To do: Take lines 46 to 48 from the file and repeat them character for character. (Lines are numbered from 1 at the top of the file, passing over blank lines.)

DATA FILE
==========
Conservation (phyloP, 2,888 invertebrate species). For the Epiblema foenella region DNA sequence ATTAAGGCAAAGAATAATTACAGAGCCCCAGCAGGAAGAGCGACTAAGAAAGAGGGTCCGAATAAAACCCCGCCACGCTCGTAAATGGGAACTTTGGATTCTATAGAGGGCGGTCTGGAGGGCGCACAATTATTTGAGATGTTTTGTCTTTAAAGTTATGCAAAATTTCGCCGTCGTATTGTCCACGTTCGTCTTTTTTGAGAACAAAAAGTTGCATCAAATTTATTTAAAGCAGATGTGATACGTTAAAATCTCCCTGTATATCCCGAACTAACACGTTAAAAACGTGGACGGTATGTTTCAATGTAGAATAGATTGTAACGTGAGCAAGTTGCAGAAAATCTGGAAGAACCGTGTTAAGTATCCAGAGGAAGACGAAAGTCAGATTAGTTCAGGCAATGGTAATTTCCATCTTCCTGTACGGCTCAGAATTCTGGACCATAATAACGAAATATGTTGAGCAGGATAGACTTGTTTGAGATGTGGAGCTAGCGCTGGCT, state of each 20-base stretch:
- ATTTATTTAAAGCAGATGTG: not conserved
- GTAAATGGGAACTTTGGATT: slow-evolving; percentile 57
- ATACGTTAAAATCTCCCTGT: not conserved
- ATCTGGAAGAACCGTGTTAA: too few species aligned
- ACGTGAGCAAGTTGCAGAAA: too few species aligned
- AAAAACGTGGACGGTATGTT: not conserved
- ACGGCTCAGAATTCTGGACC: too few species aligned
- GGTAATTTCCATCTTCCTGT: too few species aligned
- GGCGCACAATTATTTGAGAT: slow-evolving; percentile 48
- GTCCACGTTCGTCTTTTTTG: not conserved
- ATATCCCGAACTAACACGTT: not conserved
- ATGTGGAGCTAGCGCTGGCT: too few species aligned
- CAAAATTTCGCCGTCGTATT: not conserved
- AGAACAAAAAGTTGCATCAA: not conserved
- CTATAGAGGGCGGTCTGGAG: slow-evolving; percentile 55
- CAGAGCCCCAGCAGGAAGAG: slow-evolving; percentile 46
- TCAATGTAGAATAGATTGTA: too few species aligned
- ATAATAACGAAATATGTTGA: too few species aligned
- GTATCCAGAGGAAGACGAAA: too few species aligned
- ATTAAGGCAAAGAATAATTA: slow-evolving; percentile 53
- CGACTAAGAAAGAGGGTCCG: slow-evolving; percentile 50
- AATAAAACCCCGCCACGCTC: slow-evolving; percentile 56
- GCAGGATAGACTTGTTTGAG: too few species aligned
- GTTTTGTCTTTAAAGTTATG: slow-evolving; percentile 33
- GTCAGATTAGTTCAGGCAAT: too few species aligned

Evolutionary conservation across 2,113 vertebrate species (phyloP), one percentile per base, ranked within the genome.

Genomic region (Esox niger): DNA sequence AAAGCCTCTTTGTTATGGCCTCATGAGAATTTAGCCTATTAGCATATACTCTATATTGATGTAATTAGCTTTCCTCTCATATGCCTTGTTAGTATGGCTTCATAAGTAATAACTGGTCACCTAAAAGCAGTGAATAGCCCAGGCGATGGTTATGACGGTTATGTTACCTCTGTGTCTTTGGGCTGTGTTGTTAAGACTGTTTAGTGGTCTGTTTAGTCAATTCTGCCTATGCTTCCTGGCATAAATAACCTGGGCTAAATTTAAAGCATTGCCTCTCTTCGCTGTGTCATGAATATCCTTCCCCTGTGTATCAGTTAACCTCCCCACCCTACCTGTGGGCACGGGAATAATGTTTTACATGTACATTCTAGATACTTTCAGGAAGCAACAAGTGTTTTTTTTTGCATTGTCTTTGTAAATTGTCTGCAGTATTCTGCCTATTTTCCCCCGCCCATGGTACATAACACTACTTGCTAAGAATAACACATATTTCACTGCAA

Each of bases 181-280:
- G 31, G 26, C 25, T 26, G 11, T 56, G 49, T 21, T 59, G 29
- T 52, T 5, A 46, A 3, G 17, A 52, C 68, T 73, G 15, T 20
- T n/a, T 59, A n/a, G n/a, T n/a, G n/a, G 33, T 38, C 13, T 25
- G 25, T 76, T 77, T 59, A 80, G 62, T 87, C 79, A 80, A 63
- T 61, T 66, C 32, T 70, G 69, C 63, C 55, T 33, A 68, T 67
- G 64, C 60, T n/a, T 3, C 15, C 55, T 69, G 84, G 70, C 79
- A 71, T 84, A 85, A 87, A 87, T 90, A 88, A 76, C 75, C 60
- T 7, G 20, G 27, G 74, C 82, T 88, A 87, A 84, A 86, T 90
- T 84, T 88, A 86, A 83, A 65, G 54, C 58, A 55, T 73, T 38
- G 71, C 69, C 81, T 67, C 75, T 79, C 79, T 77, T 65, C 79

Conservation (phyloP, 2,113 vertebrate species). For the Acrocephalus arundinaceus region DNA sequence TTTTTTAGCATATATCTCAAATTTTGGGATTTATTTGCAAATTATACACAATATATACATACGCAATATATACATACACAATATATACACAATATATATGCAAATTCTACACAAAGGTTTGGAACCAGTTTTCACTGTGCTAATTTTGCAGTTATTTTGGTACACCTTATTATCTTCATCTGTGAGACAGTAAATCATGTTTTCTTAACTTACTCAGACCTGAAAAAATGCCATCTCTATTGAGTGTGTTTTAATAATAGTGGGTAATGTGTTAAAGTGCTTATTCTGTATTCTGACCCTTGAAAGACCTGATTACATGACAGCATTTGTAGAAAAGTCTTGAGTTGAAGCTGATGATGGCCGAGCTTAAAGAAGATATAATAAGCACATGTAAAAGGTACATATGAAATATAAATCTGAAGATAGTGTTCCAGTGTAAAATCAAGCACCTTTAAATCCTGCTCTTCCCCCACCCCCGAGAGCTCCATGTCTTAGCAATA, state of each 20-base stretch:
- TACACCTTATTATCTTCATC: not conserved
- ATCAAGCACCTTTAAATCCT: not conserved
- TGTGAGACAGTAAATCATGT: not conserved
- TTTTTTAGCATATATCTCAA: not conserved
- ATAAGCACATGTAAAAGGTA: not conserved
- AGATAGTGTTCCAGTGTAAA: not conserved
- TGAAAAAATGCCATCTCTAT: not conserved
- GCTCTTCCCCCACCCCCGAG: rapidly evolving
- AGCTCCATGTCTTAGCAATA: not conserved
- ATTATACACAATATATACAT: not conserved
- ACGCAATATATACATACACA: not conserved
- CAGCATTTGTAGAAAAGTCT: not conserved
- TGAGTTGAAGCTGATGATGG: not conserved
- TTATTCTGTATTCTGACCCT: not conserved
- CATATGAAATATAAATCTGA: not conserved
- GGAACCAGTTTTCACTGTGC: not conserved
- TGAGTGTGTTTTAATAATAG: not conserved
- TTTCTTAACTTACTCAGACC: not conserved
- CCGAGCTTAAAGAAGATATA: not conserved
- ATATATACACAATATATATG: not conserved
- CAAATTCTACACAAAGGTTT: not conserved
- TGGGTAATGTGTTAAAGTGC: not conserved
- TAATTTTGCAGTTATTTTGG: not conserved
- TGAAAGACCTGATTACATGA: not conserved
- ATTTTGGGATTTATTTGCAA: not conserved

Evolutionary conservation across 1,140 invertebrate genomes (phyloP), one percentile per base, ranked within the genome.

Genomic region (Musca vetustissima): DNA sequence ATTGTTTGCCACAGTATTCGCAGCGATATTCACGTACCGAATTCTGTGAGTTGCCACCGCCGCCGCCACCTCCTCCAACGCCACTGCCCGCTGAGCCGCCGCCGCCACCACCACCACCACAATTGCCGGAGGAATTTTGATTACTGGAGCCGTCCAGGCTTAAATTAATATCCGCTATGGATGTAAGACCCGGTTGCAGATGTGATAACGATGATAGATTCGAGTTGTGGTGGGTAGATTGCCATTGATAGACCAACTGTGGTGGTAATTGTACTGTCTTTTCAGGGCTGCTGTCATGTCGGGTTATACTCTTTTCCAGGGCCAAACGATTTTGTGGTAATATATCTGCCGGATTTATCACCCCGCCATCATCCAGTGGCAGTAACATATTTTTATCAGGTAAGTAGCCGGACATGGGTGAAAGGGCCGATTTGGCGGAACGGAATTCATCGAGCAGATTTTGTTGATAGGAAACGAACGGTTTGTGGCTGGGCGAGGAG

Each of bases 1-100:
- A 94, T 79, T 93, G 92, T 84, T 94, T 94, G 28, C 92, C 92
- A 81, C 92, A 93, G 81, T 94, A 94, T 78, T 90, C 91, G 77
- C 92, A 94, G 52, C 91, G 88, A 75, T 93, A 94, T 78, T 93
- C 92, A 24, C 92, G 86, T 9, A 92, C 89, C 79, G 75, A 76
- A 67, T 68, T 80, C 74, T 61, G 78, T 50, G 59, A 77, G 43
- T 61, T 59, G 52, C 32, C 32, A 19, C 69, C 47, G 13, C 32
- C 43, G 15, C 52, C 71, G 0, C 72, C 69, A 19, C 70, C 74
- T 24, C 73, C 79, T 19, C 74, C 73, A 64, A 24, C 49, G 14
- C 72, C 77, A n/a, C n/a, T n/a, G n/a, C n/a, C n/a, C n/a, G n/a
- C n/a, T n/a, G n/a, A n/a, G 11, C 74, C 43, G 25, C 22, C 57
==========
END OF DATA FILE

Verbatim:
- AGATAGTGTTCCAGTGTAAA: not conserved
- TGAAAAAATGCCATCTCTAT: not conserved
- GCTCTTCCCCCACCCCCGAG: rapidly evolving